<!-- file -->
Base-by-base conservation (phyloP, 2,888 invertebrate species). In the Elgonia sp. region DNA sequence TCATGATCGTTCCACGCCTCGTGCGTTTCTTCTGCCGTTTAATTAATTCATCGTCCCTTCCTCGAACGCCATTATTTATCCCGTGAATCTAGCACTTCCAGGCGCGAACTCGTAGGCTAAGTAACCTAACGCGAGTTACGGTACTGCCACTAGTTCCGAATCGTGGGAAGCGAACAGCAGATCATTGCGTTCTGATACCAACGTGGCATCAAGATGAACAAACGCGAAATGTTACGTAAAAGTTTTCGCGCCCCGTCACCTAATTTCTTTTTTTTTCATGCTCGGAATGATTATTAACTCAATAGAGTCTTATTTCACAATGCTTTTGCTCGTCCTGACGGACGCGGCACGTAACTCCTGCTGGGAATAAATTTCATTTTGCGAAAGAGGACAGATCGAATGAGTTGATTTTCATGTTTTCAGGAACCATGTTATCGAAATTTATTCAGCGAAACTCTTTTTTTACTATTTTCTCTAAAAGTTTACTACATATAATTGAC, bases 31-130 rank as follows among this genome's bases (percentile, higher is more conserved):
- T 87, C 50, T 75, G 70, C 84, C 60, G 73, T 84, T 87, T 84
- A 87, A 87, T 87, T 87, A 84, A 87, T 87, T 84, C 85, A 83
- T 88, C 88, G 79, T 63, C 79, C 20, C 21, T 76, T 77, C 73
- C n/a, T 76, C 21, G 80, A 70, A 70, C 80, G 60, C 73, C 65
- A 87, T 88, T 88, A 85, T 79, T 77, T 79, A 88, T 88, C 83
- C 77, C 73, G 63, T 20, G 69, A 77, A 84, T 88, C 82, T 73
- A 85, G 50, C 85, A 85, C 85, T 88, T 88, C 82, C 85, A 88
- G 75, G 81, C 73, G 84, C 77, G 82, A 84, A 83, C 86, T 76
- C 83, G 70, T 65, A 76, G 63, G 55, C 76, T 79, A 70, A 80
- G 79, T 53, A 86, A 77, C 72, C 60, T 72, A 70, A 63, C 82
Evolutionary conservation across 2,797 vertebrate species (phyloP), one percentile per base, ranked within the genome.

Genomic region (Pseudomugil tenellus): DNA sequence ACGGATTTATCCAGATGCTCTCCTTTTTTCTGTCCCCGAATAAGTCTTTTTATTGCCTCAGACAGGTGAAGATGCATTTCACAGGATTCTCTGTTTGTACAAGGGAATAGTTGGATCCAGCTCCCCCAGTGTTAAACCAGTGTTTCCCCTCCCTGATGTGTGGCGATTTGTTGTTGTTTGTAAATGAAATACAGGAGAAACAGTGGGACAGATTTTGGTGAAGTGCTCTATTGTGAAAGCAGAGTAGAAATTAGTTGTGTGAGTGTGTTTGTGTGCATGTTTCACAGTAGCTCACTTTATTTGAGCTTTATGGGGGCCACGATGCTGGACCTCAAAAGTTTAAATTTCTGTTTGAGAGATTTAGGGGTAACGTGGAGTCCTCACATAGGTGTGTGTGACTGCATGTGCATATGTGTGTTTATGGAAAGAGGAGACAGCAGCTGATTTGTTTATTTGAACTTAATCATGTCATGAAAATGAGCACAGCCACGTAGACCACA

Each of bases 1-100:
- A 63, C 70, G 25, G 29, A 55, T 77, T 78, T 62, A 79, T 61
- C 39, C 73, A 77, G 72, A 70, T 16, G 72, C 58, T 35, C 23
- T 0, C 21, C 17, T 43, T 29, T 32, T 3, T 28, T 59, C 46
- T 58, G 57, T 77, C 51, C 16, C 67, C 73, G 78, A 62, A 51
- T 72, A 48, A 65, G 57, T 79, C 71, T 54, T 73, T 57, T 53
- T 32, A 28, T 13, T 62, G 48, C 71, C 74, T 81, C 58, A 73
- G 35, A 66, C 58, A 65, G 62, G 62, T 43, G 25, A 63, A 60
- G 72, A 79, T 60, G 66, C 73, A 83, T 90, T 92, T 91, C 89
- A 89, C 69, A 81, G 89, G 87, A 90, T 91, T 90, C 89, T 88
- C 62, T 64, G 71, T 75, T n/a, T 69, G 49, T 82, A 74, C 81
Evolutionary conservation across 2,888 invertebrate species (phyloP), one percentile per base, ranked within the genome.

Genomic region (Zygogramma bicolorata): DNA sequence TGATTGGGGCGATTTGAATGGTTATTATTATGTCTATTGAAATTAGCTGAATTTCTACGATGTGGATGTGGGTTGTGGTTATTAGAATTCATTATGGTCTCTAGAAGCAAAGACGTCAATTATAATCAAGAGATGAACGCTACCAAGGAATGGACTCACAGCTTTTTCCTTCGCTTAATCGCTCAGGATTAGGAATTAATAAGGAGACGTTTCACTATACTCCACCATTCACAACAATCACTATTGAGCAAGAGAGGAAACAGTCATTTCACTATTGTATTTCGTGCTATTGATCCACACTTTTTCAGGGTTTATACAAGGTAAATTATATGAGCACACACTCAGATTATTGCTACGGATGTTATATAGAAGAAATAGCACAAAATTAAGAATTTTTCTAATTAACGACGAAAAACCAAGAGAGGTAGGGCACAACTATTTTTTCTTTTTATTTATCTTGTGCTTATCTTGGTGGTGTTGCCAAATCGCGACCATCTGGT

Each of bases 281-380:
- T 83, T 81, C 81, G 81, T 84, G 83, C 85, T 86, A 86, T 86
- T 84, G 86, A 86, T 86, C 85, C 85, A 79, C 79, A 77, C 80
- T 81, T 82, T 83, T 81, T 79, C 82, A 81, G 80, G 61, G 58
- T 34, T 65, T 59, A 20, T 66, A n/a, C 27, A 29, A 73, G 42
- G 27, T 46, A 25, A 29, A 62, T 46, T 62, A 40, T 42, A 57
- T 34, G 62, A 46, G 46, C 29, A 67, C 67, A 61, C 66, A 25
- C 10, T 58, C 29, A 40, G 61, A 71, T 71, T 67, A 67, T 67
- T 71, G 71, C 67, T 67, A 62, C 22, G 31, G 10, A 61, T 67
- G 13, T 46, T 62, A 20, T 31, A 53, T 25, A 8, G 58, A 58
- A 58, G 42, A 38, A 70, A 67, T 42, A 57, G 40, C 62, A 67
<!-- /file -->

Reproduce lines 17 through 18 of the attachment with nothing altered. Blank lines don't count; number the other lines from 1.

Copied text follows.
- T 0, C 21, C 17, T 43, T 29, T 32, T 3, T 28, T 59, C 46
- T 58, G 57, T 77, C 51, C 16, C 67, C 73, G 78, A 62, A 51